• While observing social and cultural traditions and practices, which may be very different to your own, always respect diversity and keep an open mind. Not only will it enhance your experience, but you will also in turn be embraced by the locals far more easily and quickly.
  • We should all step up when it comes to protecting wildlife and habitats. This doesn’t mean you have to stand waving a placard and chant about animal rights, it comes down to something as simple as not purchasing products made from endangered species, either animal or flora, and help in the preservation of natural environments. Be sure to clean up after yourself.

 

  • Your vacation can contribute massively to the country’s economic and social development. Try to purchase local products to support fair trade. This means that when bartering, ensure you are being fair and not undervaluing the seller’s work or wage.

 

  • Be informed about your destinations current health situation and whether there have been any risks reported through the Consulate or Embassy. Seek assurance before departure that  your health and personal security will not be compromised and what to do in the event of something going wrong. Write down and keep safe any specific requirements such as allergies or diet, medications can be taken care of before you travel.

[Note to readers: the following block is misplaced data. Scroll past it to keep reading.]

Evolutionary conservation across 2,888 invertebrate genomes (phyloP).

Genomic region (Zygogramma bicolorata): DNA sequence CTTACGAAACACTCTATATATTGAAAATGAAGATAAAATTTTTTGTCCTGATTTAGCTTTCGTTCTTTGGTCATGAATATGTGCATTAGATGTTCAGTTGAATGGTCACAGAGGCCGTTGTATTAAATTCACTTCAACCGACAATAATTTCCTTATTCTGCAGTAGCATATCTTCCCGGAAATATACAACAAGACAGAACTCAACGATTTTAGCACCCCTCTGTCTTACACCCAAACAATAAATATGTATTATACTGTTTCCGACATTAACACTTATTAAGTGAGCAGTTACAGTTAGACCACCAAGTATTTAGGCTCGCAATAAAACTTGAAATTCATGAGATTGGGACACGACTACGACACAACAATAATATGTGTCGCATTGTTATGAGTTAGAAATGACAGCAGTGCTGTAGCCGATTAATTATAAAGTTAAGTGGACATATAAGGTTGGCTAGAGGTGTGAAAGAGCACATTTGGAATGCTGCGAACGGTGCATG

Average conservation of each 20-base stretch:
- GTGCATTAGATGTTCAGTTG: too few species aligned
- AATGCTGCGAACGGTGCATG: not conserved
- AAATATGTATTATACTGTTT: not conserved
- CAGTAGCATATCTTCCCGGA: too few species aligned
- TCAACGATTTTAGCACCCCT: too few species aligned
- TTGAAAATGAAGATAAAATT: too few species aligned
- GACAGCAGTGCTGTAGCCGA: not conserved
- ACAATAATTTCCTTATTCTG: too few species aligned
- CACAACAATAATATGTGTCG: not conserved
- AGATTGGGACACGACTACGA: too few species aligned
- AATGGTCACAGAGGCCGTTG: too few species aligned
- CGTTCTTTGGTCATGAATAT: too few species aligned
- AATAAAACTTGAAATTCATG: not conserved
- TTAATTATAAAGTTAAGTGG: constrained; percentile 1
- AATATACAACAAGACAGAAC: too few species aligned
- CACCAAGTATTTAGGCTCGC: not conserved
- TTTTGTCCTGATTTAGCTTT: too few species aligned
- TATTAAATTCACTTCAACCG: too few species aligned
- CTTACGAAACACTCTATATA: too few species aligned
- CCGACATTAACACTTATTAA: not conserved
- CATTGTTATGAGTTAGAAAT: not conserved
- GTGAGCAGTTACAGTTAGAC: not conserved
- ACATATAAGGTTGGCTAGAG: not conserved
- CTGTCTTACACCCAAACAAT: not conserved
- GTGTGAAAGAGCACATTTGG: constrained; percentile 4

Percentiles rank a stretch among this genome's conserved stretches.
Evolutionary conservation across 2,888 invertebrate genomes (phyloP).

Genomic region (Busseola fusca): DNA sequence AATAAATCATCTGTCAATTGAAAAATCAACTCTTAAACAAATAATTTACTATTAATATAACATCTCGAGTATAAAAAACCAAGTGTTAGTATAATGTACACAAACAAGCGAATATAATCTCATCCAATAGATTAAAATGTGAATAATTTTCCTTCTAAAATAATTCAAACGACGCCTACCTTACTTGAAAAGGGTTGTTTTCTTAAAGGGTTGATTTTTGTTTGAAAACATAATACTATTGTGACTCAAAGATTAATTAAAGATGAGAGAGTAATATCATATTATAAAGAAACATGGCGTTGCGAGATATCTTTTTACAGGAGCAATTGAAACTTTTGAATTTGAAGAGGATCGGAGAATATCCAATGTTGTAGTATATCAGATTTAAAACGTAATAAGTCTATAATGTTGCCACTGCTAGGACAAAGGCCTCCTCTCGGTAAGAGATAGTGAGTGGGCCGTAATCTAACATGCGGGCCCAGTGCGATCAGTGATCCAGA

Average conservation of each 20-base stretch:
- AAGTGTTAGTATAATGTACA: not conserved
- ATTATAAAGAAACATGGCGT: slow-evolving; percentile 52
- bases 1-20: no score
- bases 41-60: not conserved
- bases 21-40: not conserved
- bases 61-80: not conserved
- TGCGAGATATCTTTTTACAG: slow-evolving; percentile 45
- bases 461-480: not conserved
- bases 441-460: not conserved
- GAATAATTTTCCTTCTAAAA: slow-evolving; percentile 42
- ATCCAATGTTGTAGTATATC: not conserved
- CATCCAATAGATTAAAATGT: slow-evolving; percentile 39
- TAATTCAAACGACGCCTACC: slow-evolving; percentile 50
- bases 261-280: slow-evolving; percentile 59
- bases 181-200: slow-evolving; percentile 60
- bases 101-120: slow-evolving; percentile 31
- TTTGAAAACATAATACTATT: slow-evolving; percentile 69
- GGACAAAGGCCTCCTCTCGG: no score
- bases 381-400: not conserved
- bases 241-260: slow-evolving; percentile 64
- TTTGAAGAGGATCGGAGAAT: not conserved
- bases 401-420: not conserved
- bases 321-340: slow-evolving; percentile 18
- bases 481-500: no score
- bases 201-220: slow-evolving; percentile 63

• Research each destination as much as possible to avoid any nasty surprises. Do your homework when it comes to local customs and traditions to avoid any unintentional offence with your actions, for example, dress codes considered proper in each town.

 

  • Equally as important is to ensure you understand the laws of each country and take them seriously as the penalties may be extreme in comparison to your home country, including death. Aside from the self-evident laws on drug and arms trafficking, there are specific rules on antiques, protected species or products farmed from such animals and certain substances considered dangerous or prohibited by national regulations.

 

A responsible traveller is a happy traveller, leaving you to take in all of the sights and sounds of this incredible country.